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Offering the finest Virgin Islands Beachfront Properties in the U.S. Virgin Islands. Virgin Islands Beachfront Properties is some of the most desirable in the world, and we are here to help you simplify the process of buying your next Caribbean property. We are experts in all aspects of Virgin Islands real estate – from St. Thomas real estate to St. Croix real estate, as well as Water Island, St. John real estate, Great St. James Islands and Commercial properties. Complete dedication to our clients’ best interests allows us to find an ideal Virgin Islands home for every customer, regardless of criteria.
Weekly Article September 16, 2013
Just left NYC and met with top agents and we agree business is booming. It is so funny you beg people to buy when the market is down and they do not believe you. Well now I have a few people starting to cry that they missed some steals. There are couple left, but when they are gone their place in paradise may not be so easily gotten. Buy now . Seriously .
Weekly Article September 9, 2013
There are certainly signs of recovery in the St. Thomas market with Margaritaville Hotel proposed to be built on the east end of the island. There have been in the last three weeks sales of home for &7.5M, $3.3M, $2.8M and $1.5M. There are several new commercial projects on the east end including warehousing, commercial rental product, retail and professional office condos. This rebirth of the confidence in our real estate market demonstrates that buyers who could afford to buy any where in the world prefer St. Thomas for their investment. It is just starting so now buyers can find some excellent buys in the Virgin Islands and there are still a couple I keep in my hip pocket in St. Barts. My agents are available 24/7 to respond to your requests and will handle your purchase with helpful and caring advice and we love our profession and it shows in the many people we have served. Call us it does not cost anything to look. (:
Accelerating economic growth and employment gains are the primary factors that have helped consumer confidence jump back to pre-recession levels, according to NAHB Chief Economist David Crowe.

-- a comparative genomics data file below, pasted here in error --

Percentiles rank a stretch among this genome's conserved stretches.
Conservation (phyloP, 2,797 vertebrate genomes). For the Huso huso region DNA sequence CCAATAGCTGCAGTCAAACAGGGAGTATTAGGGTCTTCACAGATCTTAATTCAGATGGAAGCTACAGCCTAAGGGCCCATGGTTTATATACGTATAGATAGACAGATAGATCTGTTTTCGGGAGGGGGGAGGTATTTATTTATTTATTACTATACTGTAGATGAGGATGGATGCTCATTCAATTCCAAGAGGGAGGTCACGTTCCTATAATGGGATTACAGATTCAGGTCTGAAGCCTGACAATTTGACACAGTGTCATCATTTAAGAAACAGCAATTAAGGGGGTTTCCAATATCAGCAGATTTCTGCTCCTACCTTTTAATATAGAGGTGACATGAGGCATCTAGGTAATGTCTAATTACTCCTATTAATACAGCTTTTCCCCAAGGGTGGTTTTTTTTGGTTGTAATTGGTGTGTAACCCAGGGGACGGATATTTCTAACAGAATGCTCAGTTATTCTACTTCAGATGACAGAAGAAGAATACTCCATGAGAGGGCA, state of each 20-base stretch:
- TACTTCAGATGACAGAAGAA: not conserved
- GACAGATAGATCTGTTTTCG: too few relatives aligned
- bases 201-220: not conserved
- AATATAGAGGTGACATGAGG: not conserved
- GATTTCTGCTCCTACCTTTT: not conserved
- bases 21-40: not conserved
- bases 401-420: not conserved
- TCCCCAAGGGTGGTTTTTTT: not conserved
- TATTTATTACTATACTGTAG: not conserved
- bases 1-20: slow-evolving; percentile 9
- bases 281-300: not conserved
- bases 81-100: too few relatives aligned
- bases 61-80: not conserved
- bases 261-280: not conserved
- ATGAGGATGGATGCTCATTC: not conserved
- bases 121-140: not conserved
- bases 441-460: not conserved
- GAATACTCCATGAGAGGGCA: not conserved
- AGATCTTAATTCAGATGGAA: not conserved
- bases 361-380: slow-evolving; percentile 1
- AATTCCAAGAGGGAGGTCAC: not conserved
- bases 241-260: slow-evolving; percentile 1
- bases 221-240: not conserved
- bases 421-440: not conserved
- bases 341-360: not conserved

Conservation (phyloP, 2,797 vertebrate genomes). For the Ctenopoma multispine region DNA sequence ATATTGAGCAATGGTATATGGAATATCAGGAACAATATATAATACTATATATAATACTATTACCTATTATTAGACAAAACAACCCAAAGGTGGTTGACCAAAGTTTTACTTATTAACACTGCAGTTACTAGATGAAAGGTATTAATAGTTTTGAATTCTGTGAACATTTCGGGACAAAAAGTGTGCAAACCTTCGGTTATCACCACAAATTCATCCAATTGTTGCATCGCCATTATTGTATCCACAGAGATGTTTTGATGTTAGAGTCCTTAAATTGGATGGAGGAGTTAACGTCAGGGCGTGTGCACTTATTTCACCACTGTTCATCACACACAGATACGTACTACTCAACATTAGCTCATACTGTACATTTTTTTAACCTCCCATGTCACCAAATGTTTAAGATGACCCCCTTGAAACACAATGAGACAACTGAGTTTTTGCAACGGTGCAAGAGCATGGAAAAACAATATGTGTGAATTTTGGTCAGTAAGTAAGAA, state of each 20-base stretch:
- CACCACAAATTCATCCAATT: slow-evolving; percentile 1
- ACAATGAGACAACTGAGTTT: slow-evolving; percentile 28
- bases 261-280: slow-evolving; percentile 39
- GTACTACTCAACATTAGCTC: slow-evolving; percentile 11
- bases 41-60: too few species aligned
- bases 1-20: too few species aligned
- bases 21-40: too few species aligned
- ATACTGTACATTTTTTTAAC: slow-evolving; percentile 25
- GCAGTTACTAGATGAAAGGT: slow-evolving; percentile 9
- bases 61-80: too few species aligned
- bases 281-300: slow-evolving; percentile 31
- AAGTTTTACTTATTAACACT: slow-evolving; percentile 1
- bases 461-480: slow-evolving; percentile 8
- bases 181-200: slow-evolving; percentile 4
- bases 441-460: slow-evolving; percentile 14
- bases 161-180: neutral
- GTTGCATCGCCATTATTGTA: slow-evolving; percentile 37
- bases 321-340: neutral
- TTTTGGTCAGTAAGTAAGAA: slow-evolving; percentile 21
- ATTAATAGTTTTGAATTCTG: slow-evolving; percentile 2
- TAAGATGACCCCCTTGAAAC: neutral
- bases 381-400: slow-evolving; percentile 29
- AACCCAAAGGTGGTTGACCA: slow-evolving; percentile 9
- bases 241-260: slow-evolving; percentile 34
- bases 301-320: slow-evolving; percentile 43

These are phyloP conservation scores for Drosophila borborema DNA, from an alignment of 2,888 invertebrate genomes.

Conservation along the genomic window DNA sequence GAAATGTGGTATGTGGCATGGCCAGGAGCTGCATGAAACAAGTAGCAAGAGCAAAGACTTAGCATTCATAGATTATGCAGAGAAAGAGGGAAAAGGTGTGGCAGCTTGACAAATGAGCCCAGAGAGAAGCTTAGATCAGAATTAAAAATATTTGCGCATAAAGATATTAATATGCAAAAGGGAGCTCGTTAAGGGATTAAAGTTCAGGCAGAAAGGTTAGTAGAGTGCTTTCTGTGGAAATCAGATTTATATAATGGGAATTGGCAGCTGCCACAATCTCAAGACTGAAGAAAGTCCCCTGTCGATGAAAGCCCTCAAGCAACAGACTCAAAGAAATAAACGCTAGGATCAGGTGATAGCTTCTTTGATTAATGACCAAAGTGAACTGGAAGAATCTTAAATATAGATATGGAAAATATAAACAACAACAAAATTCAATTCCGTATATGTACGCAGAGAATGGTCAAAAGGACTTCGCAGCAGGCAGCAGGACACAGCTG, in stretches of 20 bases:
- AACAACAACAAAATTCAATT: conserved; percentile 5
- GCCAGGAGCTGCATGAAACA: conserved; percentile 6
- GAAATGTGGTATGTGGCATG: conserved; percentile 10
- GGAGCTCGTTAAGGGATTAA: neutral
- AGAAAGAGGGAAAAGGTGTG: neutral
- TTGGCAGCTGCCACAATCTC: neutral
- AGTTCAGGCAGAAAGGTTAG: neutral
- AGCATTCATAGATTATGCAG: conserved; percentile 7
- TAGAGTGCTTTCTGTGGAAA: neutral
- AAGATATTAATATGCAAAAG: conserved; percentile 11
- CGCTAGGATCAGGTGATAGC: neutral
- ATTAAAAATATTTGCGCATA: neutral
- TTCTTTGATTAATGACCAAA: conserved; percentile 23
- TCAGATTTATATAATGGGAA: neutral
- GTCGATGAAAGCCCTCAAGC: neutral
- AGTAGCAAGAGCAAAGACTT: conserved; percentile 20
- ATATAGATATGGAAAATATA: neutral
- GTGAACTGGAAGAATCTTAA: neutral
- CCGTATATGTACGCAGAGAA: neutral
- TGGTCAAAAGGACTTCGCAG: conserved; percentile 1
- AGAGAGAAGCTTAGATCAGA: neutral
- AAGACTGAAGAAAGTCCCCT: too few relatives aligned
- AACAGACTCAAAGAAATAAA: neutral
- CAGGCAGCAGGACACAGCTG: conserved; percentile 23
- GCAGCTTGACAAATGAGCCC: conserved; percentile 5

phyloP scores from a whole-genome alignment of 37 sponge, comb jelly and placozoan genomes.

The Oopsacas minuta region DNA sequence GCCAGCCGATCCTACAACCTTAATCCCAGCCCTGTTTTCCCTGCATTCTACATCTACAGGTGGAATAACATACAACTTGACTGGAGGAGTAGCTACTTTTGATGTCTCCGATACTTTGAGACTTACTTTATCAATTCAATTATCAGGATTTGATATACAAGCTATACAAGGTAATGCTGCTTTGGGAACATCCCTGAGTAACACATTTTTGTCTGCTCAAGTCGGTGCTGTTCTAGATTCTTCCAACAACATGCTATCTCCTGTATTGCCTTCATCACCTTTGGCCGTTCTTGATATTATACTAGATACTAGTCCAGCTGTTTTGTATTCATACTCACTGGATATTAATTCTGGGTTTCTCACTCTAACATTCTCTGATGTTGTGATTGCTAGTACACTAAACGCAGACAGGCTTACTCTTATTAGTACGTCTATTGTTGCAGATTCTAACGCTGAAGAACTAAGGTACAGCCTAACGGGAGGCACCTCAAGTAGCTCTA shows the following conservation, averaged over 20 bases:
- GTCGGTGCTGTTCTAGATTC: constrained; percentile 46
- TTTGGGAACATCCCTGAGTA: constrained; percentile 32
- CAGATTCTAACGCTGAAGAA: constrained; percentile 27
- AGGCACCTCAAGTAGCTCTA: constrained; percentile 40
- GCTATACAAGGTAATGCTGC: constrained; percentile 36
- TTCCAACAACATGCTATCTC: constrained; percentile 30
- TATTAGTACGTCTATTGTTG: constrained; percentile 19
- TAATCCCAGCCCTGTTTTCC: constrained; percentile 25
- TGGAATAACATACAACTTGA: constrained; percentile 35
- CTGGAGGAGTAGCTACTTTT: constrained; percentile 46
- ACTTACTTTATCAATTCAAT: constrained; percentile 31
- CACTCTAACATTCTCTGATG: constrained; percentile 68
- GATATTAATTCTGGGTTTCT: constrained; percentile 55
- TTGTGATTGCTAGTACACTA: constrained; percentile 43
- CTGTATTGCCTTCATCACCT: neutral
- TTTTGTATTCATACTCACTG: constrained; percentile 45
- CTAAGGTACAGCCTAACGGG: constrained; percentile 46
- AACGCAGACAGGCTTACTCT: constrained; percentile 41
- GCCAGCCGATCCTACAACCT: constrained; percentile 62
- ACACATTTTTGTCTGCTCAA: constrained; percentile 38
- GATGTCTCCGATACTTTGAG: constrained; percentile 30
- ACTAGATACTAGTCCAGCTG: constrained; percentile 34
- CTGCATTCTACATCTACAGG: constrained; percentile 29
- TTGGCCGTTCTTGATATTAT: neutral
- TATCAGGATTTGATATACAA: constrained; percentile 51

The signs point to a more robust year for housing. Household balance sheets are returning to normal levels, home owners’ equity is increasing and significant pent-up demand is rising. More than 7 million existing home sales were postponed or lost during the downturn; and while some are lost forever, we should see some catch-up.
NAHB is projecting 993,000 total housing starts in 2014, up 6.7 percent from last year’s total of 930,000 units.
Single-family production is expected to rise 26 percent in 2015 to 804,000 units. This is a good beginning, but is still well below a normal level of 1.3 to 1.4 million single-family starts.
On the multifamily front, NAHB is anticipating 358,000 starts in 2015, up 2 percent from 352,000 last year.
The sale of new single-family homes is expected to hit 564,000 this year, a 29.3 percent increase above last year’s 436,000 in sales.
Meanwhile, residential remodeling activity is expected to register a 3 percent gain this year over 2014.
The ongoing housing recovery will see single-family starts steadily climb from 49 percent of normal production at the end of the third quarter of 2014 all the way up to 90 percent of normal by the end of 2016. Examining the recovery on a state level, by the end of 2016, the top 40 percent of states will be back to near normal production levels, compared to the bottom 20 percent, which will still be below 75 percent.
David Berson focused on household formations. The number of new household formations was far fewer in the current economic expansion than in previous recoveries.